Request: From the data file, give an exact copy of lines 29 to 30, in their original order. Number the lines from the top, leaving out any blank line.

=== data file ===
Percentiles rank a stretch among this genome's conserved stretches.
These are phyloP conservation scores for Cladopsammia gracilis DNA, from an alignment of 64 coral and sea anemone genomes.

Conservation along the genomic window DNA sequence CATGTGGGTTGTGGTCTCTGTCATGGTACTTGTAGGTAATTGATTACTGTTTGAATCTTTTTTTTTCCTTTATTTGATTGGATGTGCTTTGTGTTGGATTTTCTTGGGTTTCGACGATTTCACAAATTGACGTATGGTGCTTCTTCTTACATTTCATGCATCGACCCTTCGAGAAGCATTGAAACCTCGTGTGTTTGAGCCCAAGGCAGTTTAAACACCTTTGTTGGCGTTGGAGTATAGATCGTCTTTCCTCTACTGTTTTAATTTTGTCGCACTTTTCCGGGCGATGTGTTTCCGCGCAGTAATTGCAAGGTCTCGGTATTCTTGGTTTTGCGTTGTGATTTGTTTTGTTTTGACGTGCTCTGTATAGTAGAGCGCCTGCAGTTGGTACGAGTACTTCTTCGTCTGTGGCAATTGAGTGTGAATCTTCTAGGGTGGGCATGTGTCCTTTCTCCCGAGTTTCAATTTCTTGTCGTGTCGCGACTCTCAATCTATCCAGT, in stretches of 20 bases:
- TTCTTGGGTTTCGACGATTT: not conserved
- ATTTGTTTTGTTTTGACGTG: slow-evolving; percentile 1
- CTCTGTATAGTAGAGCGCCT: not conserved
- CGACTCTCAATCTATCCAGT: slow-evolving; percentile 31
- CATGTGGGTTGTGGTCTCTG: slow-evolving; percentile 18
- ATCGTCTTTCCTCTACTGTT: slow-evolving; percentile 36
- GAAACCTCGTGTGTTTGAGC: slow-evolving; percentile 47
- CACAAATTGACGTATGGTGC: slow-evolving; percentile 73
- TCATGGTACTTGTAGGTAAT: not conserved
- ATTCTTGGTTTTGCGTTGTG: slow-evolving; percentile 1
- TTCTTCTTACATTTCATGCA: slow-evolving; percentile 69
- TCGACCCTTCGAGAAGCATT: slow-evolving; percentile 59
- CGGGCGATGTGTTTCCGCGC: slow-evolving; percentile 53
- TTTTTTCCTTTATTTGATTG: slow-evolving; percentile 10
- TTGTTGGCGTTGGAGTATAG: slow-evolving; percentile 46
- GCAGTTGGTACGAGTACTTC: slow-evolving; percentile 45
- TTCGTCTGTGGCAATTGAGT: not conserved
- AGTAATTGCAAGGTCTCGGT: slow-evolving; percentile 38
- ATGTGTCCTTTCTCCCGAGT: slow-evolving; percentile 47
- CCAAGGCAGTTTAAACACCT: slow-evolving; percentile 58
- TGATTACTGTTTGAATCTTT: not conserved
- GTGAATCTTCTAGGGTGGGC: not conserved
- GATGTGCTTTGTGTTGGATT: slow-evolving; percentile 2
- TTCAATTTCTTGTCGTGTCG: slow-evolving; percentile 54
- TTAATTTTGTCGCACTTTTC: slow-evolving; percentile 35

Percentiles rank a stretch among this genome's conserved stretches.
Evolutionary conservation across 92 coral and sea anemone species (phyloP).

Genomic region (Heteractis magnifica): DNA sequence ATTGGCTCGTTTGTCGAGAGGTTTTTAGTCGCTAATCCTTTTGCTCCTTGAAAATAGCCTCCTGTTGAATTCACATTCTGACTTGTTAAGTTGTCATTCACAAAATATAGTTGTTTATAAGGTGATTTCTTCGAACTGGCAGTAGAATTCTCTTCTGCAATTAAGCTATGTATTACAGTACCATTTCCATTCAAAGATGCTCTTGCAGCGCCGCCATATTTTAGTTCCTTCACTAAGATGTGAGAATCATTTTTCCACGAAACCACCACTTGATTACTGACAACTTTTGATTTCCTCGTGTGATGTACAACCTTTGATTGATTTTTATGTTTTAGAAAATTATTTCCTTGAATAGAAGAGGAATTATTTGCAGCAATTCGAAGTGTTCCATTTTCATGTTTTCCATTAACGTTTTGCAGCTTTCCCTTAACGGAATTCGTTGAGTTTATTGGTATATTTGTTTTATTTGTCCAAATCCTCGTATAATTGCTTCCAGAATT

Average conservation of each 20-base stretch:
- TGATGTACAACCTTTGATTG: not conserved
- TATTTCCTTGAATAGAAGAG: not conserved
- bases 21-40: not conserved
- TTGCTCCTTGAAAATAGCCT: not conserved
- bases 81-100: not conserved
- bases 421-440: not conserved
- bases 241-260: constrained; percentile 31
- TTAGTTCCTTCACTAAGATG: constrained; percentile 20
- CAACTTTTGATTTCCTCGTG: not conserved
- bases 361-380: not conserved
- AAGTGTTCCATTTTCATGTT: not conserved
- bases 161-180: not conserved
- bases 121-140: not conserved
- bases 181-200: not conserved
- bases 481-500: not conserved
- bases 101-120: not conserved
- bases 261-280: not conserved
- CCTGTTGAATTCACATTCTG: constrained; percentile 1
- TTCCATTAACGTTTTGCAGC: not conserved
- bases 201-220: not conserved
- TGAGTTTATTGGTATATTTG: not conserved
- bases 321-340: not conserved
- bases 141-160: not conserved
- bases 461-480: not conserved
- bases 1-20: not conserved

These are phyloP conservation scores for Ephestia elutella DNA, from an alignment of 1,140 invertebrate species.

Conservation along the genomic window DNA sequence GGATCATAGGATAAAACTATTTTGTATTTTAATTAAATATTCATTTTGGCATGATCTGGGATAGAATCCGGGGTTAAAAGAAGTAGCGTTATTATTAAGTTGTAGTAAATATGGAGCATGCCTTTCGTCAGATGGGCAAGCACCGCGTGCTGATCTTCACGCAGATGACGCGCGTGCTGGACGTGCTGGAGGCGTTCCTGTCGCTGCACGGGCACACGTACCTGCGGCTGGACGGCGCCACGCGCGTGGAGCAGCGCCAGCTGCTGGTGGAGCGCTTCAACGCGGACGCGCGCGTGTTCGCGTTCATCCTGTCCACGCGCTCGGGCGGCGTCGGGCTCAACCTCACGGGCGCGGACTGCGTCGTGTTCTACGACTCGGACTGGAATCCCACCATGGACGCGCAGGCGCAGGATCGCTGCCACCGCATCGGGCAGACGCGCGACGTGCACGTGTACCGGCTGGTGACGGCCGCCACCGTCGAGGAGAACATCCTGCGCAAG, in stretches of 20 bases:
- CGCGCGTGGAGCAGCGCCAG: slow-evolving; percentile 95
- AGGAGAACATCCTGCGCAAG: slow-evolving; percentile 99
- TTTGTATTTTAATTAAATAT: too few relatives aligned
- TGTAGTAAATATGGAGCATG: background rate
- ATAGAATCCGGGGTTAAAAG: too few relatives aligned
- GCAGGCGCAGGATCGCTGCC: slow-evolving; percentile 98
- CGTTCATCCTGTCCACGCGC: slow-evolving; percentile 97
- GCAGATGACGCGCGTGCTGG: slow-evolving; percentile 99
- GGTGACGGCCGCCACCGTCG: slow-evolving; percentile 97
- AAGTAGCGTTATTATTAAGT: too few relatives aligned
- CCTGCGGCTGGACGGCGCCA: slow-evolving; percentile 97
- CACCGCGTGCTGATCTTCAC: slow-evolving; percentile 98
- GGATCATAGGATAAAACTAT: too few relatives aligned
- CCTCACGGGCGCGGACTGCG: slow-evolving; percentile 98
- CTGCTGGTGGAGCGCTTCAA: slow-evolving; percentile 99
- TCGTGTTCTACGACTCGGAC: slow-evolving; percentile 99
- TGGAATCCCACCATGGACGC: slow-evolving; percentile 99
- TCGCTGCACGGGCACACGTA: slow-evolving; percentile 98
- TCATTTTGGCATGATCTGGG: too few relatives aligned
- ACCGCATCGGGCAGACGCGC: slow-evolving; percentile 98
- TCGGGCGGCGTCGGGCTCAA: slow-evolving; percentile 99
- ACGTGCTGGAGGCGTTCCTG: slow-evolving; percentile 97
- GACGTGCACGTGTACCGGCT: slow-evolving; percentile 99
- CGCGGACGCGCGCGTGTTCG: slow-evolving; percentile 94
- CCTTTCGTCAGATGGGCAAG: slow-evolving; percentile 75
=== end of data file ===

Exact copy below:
Percentiles rank a stretch among this genome's conserved stretches.
Evolutionary conservation across 92 coral and sea anemone species (phyloP).